A leading Republican donor who once suggested that public broadcasting journalists should be penalized for biased programs is the top candidate to succeed the controversial chairman at the Corporation for Public Broadcasting, according to people at CPB and others in public broadcasting.
Cheryl F. Halpern, who was appointed to the CPB board by President Bush three years ago, is in line to replace Kenneth Y. Tomlinson as the head of the agency that distributes federal funds to noncommercial radio and TV stations and serves as a buffer between public broadcasting and politicians seeking to influence its news reporting and programming.
Tomlinson's second one-year term expires in September and he cannot be reappointed. He has stirred debate in recent months by contending that programs carried by the Public Broadcasting Service (PBS) and National Public Radio (NPR) favor liberal views. He has spearheaded an effort to address the issue, amid denials of bias by NPR and PBS officials.
Halpern, a lawyer and real-estate developer in New Jersey, is a close ally of Tomlinson's and is part of the five-member Republican majority that controls the CPB board (Democrats hold three seats, one of which is vacant). Halpern's association with Tomlinson stretches back more than a decade, to when both were on the board of the agency that oversees the federal government's international broadcasting services, such as Voice of America and Radio Free Europe.
Halpern and her husband, Fred, have been major financial supporters of Republican candidates for years. At one point during the 2004 elections, Mother Jones magazine ranked the Halperns among the nation's top 100 "hard" money donors (contributions made directly to candidates, not party organizations) and said they contributed a total of $81,800 to, among others, President Bush and Republican Sens. Trent Lott (Miss.), Sam Brownback (Kan.), Conrad Burns (Mont.) and Christopher Bond (Mo.). The magazine said that 95 percent of their contributions during that election cycle went to Republicans.
At the Senate confirmation hearing on her nomination to the CPB board in 2003, Halpern expressed agreement with Lott after he questioned the objectivity of PBS journalist and commentator Bill Moyers.
"There has to be recognition that an objective, balanced code of journalistic ethics has got to prevail across the board, and there needs to be accountability," she said at the hearing. She agreed with Lott that penalties were justified when balance fails, although she acknowledged that CPB rules prohibit interfering with programming decisions. Neither she nor Lott elaborated on what sort of penalties they favored.
She contrasted that lack of authority to her role on the federal Broadcast Board of Governors. "Going back to my BBG days, we were able to remove physically somebody who had engaged in editorialization of the news," she said, according to an account in Current, the public broadcasting newspaper.
Halpern's political activity and confirmation-hearing comments could make her elevation to chairman as controversial as CPB's recent hiring of its new president, Patricia Harrison, a former co-chairman of the Republican National Committee. The appointment of Harrison last month touched off allegations of partisanship by public broadcasting executives, as well as calls by Democrats for Tomlinson's resignation and for an investigation by CPB's inspector general. The inspector general said this week that he has launched such a probe.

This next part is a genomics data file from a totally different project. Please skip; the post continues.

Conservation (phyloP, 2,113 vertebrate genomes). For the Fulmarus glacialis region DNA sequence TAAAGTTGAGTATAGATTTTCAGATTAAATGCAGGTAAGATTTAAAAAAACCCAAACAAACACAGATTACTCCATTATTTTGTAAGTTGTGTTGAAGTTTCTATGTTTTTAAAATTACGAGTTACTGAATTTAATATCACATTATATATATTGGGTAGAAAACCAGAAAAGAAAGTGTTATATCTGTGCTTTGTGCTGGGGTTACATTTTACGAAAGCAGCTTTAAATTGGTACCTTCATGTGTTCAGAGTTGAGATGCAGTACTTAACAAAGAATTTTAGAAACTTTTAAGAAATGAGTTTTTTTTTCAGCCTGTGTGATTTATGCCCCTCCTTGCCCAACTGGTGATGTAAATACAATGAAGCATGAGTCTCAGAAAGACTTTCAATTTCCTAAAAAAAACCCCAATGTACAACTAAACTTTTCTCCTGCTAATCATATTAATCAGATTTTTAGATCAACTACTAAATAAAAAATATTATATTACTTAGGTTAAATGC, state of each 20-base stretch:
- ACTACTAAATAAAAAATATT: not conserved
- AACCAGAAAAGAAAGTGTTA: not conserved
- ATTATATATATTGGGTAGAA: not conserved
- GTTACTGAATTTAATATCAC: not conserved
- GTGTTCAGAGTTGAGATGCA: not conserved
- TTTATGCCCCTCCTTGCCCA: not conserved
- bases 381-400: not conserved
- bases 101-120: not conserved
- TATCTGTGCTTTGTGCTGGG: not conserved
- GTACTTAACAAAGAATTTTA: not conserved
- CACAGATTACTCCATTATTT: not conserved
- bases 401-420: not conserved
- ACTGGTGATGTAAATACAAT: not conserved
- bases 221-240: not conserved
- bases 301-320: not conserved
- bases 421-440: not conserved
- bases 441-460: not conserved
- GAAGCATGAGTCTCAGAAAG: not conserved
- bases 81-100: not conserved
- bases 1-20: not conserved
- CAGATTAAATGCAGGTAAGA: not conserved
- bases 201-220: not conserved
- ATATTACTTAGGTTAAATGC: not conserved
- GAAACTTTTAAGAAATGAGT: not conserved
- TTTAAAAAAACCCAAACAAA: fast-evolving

Halpern was unavailable for comment yesterday. CPB officials declined to provide contact information for her and efforts to reach her through two Washington think tanks she is associated with were unsuccessful.
People at CPB say another Republican board member, Gay Hart Gaines, would be the likely alternative if Halpern declines to pursue the chairmanship, which requires a vote of the agency's board. Gaines, an interior decorator by training, was a charter member and a chairman of GOPAC, a Republican fundraising group that then-Rep. Newt Gingrich (R-Ga.) used to engineer the GOP takeover of the House in 1994. Gingrich advocated eliminating the CPB when he became House speaker in 1995.
PBS officials declined to comment directly on Halpern's potential succession yesterday. But PBS President Pat Mitchell took an indirect shot at Republican-led efforts to address alleged bias by saying in a statement, "Our hope is that the next chairman of the CPB board, no matter who it is, will uphold the charter of the CPB, which is to support the independence of public broadcasting by distributing federal funds and protecting programming from the influences of any and all funding sources."
In a related matter, the Senate Appropriations Committee voted yesterday to fund the CPB next year at about the same level as this year -- an action considered a victory by public radio and TV stations. The Senate panel restored about $111 million in funds that had been cut by the House when it voted on public broadcasting's budget last month.
The money is earmarked to help public TV stations convert their signals to digital broadcasts, pay for upgrading the satellite system used by public TV stations and fund a program that subsidizes the production of educational children's programs, including "Sesame Street" and "Arthur." The Senate legislation also restored the practice of advance funding, providing $400 million for CPB in fiscal 2008.
"We've really had a public referendum on the question of federal funding for public broadcasting, and Congress has responded," John Lawson, president and chief executive of the Association of Public Television Stations, said in a statement. The association is public broadcasting's lobbying organization.
The bill next goes to the Senate floor. A conference committee of House and Senate members will meet in the fall to work out differences in their versions.